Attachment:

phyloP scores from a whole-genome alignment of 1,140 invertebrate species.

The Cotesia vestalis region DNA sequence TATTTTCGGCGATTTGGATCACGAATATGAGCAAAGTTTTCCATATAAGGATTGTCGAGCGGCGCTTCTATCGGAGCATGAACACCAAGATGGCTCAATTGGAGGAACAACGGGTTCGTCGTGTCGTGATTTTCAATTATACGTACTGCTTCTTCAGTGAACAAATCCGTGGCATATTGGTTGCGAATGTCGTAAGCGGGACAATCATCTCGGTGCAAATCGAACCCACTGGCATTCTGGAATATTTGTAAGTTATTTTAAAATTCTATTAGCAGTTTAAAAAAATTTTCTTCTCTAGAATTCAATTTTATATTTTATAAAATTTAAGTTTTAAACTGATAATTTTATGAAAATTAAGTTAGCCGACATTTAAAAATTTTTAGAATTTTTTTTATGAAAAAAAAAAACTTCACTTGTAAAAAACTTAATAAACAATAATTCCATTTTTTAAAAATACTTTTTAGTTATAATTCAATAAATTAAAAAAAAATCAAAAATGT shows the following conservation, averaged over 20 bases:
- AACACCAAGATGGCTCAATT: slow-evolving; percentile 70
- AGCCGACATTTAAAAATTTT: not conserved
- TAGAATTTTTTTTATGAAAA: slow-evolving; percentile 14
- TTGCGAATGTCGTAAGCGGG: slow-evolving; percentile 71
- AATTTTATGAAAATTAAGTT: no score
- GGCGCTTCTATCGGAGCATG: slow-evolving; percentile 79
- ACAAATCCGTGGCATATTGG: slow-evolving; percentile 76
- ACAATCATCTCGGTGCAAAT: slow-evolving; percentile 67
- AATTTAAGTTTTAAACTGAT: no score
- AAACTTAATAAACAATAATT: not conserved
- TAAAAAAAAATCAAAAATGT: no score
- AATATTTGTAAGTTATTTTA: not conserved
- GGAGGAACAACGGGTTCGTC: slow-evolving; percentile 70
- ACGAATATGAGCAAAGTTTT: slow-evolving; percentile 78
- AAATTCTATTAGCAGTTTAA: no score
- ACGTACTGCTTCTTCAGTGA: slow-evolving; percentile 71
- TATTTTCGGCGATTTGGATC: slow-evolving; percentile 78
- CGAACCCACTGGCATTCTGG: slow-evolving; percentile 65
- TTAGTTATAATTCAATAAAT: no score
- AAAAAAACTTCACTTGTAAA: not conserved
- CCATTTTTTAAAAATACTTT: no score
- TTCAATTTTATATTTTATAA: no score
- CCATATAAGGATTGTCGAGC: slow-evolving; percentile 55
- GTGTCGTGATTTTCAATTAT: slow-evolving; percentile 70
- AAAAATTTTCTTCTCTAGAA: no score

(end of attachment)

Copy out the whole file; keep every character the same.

phyloP scores from a whole-genome alignment of 1,140 invertebrate species.

The Cotesia vestalis region DNA sequence TATTTTCGGCGATTTGGATCACGAATATGAGCAAAGTTTTCCATATAAGGATTGTCGAGCGGCGCTTCTATCGGAGCATGAACACCAAGATGGCTCAATTGGAGGAACAACGGGTTCGTCGTGTCGTGATTTTCAATTATACGTACTGCTTCTTCAGTGAACAAATCCGTGGCATATTGGTTGCGAATGTCGTAAGCGGGACAATCATCTCGGTGCAAATCGAACCCACTGGCATTCTGGAATATTTGTAAGTTATTTTAAAATTCTATTAGCAGTTTAAAAAAATTTTCTTCTCTAGAATTCAATTTTATATTTTATAAAATTTAAGTTTTAAACTGATAATTTTATGAAAATTAAGTTAGCCGACATTTAAAAATTTTTAGAATTTTTTTTATGAAAAAAAAAAACTTCACTTGTAAAAAACTTAATAAACAATAATTCCATTTTTTAAAAATACTTTTTAGTTATAATTCAATAAATTAAAAAAAAATCAAAAATGT shows the following conservation, averaged over 20 bases:
- AACACCAAGATGGCTCAATT: slow-evolving; percentile 70
- AGCCGACATTTAAAAATTTT: not conserved
- TAGAATTTTTTTTATGAAAA: slow-evolving; percentile 14
- TTGCGAATGTCGTAAGCGGG: slow-evolving; percentile 71
- AATTTTATGAAAATTAAGTT: no score
- GGCGCTTCTATCGGAGCATG: slow-evolving; percentile 79
- ACAAATCCGTGGCATATTGG: slow-evolving; percentile 76
- ACAATCATCTCGGTGCAAAT: slow-evolving; percentile 67
- AATTTAAGTTTTAAACTGAT: no score
- AAACTTAATAAACAATAATT: not conserved
- TAAAAAAAAATCAAAAATGT: no score
- AATATTTGTAAGTTATTTTA: not conserved
- GGAGGAACAACGGGTTCGTC: slow-evolving; percentile 70
- ACGAATATGAGCAAAGTTTT: slow-evolving; percentile 78
- AAATTCTATTAGCAGTTTAA: no score
- ACGTACTGCTTCTTCAGTGA: slow-evolving; percentile 71
- TATTTTCGGCGATTTGGATC: slow-evolving; percentile 78
- CGAACCCACTGGCATTCTGG: slow-evolving; percentile 65
- TTAGTTATAATTCAATAAAT: no score
- AAAAAAACTTCACTTGTAAA: not conserved
- CCATTTTTTAAAAATACTTT: no score
- TTCAATTTTATATTTTATAA: no score
- CCATATAAGGATTGTCGAGC: slow-evolving; percentile 55
- GTGTCGTGATTTTCAATTAT: slow-evolving; percentile 70
- AAAAATTTTCTTCTCTAGAA: no score